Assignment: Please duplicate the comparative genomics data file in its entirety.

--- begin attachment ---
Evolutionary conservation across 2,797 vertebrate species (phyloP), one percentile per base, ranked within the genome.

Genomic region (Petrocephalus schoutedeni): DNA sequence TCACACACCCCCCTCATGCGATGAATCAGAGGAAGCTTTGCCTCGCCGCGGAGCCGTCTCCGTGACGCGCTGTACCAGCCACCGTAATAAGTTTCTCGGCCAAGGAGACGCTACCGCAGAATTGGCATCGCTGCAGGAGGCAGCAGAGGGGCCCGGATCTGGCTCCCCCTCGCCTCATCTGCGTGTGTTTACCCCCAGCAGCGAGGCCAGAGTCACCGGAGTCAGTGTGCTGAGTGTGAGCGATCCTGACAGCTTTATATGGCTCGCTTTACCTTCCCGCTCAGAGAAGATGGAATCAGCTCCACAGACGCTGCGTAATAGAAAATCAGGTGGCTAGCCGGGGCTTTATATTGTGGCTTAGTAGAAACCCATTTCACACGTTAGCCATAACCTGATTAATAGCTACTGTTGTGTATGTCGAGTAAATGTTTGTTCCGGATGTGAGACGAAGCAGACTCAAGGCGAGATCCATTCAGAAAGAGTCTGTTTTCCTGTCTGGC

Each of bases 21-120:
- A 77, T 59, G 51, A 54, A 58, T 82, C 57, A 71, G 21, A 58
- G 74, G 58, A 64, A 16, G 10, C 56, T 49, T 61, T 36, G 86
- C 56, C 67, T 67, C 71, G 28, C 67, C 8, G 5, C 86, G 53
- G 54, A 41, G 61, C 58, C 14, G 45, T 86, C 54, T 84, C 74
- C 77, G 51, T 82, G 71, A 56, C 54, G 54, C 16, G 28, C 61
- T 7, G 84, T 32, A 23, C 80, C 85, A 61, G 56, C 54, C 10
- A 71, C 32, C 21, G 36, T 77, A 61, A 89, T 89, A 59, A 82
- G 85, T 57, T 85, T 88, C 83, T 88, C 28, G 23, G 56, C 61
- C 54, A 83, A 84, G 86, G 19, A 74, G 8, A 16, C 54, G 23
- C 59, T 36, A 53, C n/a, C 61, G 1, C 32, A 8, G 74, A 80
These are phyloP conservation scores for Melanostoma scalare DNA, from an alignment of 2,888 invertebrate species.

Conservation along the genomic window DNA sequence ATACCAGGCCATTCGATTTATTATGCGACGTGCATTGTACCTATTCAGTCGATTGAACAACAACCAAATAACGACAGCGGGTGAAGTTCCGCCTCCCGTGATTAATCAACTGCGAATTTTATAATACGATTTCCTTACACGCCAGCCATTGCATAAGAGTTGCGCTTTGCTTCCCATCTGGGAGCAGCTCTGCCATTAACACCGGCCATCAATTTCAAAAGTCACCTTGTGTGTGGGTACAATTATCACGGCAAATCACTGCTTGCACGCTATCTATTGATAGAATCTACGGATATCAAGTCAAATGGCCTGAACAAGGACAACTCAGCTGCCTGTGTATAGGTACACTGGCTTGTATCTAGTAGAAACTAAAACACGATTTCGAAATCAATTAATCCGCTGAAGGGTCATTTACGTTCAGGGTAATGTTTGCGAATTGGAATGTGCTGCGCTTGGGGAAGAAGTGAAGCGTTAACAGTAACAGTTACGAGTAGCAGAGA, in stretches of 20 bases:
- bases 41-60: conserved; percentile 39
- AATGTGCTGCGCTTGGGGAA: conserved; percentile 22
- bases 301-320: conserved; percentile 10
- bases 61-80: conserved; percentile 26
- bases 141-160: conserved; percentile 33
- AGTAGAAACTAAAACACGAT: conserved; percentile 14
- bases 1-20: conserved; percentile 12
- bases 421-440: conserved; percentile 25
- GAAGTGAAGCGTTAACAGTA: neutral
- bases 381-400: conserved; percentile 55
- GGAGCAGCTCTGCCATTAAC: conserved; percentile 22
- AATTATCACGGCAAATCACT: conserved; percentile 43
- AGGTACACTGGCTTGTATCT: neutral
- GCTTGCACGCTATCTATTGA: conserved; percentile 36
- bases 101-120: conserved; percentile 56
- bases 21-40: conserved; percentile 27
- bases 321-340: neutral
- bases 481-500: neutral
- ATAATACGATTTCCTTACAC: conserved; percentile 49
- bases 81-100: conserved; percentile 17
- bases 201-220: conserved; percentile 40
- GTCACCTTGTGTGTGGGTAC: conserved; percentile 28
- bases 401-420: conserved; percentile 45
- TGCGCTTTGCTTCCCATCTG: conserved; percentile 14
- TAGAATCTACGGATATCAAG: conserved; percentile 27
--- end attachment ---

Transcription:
Evolutionary conservation across 2,797 vertebrate species (phyloP), one percentile per base, ranked within the genome.

Genomic region (Petrocephalus schoutedeni): DNA sequence TCACACACCCCCCTCATGCGATGAATCAGAGGAAGCTTTGCCTCGCCGCGGAGCCGTCTCCGTGACGCGCTGTACCAGCCACCGTAATAAGTTTCTCGGCCAAGGAGACGCTACCGCAGAATTGGCATCGCTGCAGGAGGCAGCAGAGGGGCCCGGATCTGGCTCCCCCTCGCCTCATCTGCGTGTGTTTACCCCCAGCAGCGAGGCCAGAGTCACCGGAGTCAGTGTGCTGAGTGTGAGCGATCCTGACAGCTTTATATGGCTCGCTTTACCTTCCCGCTCAGAGAAGATGGAATCAGCTCCACAGACGCTGCGTAATAGAAAATCAGGTGGCTAGCCGGGGCTTTATATTGTGGCTTAGTAGAAACCCATTTCACACGTTAGCCATAACCTGATTAATAGCTACTGTTGTGTATGTCGAGTAAATGTTTGTTCCGGATGTGAGACGAAGCAGACTCAAGGCGAGATCCATTCAGAAAGAGTCTGTTTTCCTGTCTGGC

Each of bases 21-120:
- A 77, T 59, G 51, A 54, A 58, T 82, C 57, A 71, G 21, A 58
- G 74, G 58, A 64, A 16, G 10, C 56, T 49, T 61, T 36, G 86
- C 56, C 67, T 67, C 71, G 28, C 67, C 8, G 5, C 86, G 53
- G 54, A 41, G 61, C 58, C 14, G 45, T 86, C 54, T 84, C 74
- C 77, G 51, T 82, G 71, A 56, C 54, G 54, C 16, G 28, C 61
- T 7, G 84, T 32, A 23, C 80, C 85, A 61, G 56, C 54, C 10
- A 71, C 32, C 21, G 36, T 77, A 61, A 89, T 89, A 59, A 82
- G 85, T 57, T 85, T 88, C 83, T 88, C 28, G 23, G 56, C 61
- C 54, A 83, A 84, G 86, G 19, A 74, G 8, A 16, C 54, G 23
- C 59, T 36, A 53, C n/a, C 61, G 1, C 32, A 8, G 74, A 80
These are phyloP conservation scores for Melanostoma scalare DNA, from an alignment of 2,888 invertebrate species.

Conservation along the genomic window DNA sequence ATACCAGGCCATTCGATTTATTATGCGACGTGCATTGTACCTATTCAGTCGATTGAACAACAACCAAATAACGACAGCGGGTGAAGTTCCGCCTCCCGTGATTAATCAACTGCGAATTTTATAATACGATTTCCTTACACGCCAGCCATTGCATAAGAGTTGCGCTTTGCTTCCCATCTGGGAGCAGCTCTGCCATTAACACCGGCCATCAATTTCAAAAGTCACCTTGTGTGTGGGTACAATTATCACGGCAAATCACTGCTTGCACGCTATCTATTGATAGAATCTACGGATATCAAGTCAAATGGCCTGAACAAGGACAACTCAGCTGCCTGTGTATAGGTACACTGGCTTGTATCTAGTAGAAACTAAAACACGATTTCGAAATCAATTAATCCGCTGAAGGGTCATTTACGTTCAGGGTAATGTTTGCGAATTGGAATGTGCTGCGCTTGGGGAAGAAGTGAAGCGTTAACAGTAACAGTTACGAGTAGCAGAGA, in stretches of 20 bases:
- bases 41-60: conserved; percentile 39
- AATGTGCTGCGCTTGGGGAA: conserved; percentile 22
- bases 301-320: conserved; percentile 10
- bases 61-80: conserved; percentile 26
- bases 141-160: conserved; percentile 33
- AGTAGAAACTAAAACACGAT: conserved; percentile 14
- bases 1-20: conserved; percentile 12
- bases 421-440: conserved; percentile 25
- GAAGTGAAGCGTTAACAGTA: neutral
- bases 381-400: conserved; percentile 55
- GGAGCAGCTCTGCCATTAAC: conserved; percentile 22
- AATTATCACGGCAAATCACT: conserved; percentile 43
- AGGTACACTGGCTTGTATCT: neutral
- GCTTGCACGCTATCTATTGA: conserved; percentile 36
- bases 101-120: conserved; percentile 56
- bases 21-40: conserved; percentile 27
- bases 321-340: neutral
- bases 481-500: neutral
- ATAATACGATTTCCTTACAC: conserved; percentile 49
- bases 81-100: conserved; percentile 17
- bases 201-220: conserved; percentile 40
- GTCACCTTGTGTGTGGGTAC: conserved; percentile 28
- bases 401-420: conserved; percentile 45
- TGCGCTTTGCTTCCCATCTG: conserved; percentile 14
- TAGAATCTACGGATATCAAG: conserved; percentile 27